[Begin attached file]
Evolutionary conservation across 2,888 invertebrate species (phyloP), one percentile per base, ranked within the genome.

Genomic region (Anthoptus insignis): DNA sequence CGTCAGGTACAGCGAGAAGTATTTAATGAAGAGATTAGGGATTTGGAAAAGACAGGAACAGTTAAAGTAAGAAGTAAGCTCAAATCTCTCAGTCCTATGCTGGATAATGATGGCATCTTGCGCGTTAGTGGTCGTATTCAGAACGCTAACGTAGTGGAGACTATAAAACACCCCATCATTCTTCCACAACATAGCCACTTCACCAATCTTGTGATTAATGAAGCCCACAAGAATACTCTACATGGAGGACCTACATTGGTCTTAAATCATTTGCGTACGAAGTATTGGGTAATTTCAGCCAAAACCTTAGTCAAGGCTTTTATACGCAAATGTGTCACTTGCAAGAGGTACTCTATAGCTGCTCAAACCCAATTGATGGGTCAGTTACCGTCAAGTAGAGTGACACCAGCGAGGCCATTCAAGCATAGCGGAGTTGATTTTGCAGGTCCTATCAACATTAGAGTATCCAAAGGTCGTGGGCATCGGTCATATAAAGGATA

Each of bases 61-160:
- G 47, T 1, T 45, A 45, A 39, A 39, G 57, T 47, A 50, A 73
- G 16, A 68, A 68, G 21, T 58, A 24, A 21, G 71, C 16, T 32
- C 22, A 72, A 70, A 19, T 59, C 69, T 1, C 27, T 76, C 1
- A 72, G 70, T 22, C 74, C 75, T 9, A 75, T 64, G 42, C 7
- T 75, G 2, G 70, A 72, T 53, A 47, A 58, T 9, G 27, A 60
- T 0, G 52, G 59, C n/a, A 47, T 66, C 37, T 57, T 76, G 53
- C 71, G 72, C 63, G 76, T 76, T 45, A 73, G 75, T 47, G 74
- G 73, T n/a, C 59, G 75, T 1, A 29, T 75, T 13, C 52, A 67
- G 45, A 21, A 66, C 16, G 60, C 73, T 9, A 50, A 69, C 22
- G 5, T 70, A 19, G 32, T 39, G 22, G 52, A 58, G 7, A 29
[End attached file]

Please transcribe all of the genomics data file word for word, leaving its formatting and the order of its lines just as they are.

Evolutionary conservation across 2,888 invertebrate species (phyloP), one percentile per base, ranked within the genome.

Genomic region (Anthoptus insignis): DNA sequence CGTCAGGTACAGCGAGAAGTATTTAATGAAGAGATTAGGGATTTGGAAAAGACAGGAACAGTTAAAGTAAGAAGTAAGCTCAAATCTCTCAGTCCTATGCTGGATAATGATGGCATCTTGCGCGTTAGTGGTCGTATTCAGAACGCTAACGTAGTGGAGACTATAAAACACCCCATCATTCTTCCACAACATAGCCACTTCACCAATCTTGTGATTAATGAAGCCCACAAGAATACTCTACATGGAGGACCTACATTGGTCTTAAATCATTTGCGTACGAAGTATTGGGTAATTTCAGCCAAAACCTTAGTCAAGGCTTTTATACGCAAATGTGTCACTTGCAAGAGGTACTCTATAGCTGCTCAAACCCAATTGATGGGTCAGTTACCGTCAAGTAGAGTGACACCAGCGAGGCCATTCAAGCATAGCGGAGTTGATTTTGCAGGTCCTATCAACATTAGAGTATCCAAAGGTCGTGGGCATCGGTCATATAAAGGATA

Each of bases 61-160:
- G 47, T 1, T 45, A 45, A 39, A 39, G 57, T 47, A 50, A 73
- G 16, A 68, A 68, G 21, T 58, A 24, A 21, G 71, C 16, T 32
- C 22, A 72, A 70, A 19, T 59, C 69, T 1, C 27, T 76, C 1
- A 72, G 70, T 22, C 74, C 75, T 9, A 75, T 64, G 42, C 7
- T 75, G 2, G 70, A 72, T 53, A 47, A 58, T 9, G 27, A 60
- T 0, G 52, G 59, C n/a, A 47, T 66, C 37, T 57, T 76, G 53
- C 71, G 72, C 63, G 76, T 76, T 45, A 73, G 75, T 47, G 74
- G 73, T n/a, C 59, G 75, T 1, A 29, T 75, T 13, C 52, A 67
- G 45, A 21, A 66, C 16, G 60, C 73, T 9, A 50, A 69, C 22
- G 5, T 70, A 19, G 32, T 39, G 22, G 52, A 58, G 7, A 29